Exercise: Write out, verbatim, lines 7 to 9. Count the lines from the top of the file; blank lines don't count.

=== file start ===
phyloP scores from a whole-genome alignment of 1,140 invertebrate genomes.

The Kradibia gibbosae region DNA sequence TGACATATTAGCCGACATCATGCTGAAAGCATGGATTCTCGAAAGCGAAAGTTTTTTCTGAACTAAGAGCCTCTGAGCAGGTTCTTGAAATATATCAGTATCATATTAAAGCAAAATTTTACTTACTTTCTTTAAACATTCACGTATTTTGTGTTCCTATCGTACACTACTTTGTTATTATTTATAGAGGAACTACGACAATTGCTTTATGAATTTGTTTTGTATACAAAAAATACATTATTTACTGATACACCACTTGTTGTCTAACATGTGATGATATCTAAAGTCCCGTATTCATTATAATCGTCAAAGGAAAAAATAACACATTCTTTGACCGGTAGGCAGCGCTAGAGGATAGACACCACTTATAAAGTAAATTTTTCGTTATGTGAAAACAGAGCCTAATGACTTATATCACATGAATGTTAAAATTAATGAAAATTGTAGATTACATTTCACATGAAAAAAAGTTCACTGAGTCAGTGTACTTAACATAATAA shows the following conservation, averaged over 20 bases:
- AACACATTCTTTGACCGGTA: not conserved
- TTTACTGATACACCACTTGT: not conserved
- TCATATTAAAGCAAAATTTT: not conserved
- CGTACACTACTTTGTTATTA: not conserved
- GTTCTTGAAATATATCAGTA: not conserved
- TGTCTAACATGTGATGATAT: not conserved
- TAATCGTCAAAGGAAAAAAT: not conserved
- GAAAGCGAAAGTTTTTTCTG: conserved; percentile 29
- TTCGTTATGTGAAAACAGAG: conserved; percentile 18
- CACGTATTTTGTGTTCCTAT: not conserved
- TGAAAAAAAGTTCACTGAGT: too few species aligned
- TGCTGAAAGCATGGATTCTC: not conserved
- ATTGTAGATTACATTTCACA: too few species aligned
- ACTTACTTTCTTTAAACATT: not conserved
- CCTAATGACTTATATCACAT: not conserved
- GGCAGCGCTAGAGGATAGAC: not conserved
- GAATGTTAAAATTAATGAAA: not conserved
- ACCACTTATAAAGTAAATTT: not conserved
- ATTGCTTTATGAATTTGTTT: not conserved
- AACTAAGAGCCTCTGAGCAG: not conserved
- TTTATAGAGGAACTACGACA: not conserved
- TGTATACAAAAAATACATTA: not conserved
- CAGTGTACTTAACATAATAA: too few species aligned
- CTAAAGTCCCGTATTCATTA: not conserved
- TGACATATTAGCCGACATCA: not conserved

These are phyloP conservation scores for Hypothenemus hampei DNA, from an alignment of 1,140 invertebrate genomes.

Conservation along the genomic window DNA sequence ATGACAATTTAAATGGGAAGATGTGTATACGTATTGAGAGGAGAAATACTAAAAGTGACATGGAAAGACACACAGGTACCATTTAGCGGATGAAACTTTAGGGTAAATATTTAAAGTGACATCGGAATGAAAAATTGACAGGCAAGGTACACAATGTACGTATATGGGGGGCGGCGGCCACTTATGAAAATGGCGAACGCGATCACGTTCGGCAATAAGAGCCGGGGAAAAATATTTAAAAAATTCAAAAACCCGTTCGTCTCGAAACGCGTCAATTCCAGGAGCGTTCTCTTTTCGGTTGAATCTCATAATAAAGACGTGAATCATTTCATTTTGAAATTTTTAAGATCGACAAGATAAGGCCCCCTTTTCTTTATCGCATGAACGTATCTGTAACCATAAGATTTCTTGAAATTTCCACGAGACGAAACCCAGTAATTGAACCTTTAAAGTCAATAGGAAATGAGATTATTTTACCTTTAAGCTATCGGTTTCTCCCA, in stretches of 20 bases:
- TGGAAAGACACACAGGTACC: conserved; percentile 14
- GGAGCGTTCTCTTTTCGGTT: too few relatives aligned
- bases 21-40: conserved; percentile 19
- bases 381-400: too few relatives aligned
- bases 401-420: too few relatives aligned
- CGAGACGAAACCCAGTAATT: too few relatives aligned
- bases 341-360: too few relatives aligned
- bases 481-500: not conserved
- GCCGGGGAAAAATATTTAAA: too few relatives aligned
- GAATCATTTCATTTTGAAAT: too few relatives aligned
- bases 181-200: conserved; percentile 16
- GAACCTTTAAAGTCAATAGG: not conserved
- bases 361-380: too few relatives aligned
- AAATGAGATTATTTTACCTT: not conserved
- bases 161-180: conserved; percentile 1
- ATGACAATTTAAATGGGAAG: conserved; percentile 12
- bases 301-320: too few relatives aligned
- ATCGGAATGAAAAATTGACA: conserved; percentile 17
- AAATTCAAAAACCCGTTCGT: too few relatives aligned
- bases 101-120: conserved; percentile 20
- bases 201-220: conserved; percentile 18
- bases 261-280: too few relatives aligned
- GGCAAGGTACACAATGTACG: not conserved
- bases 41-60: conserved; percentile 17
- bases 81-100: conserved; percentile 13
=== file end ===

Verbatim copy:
- GTTCTTGAAATATATCAGTA: not conserved
- TGTCTAACATGTGATGATAT: not conserved
- TAATCGTCAAAGGAAAAAAT: not conserved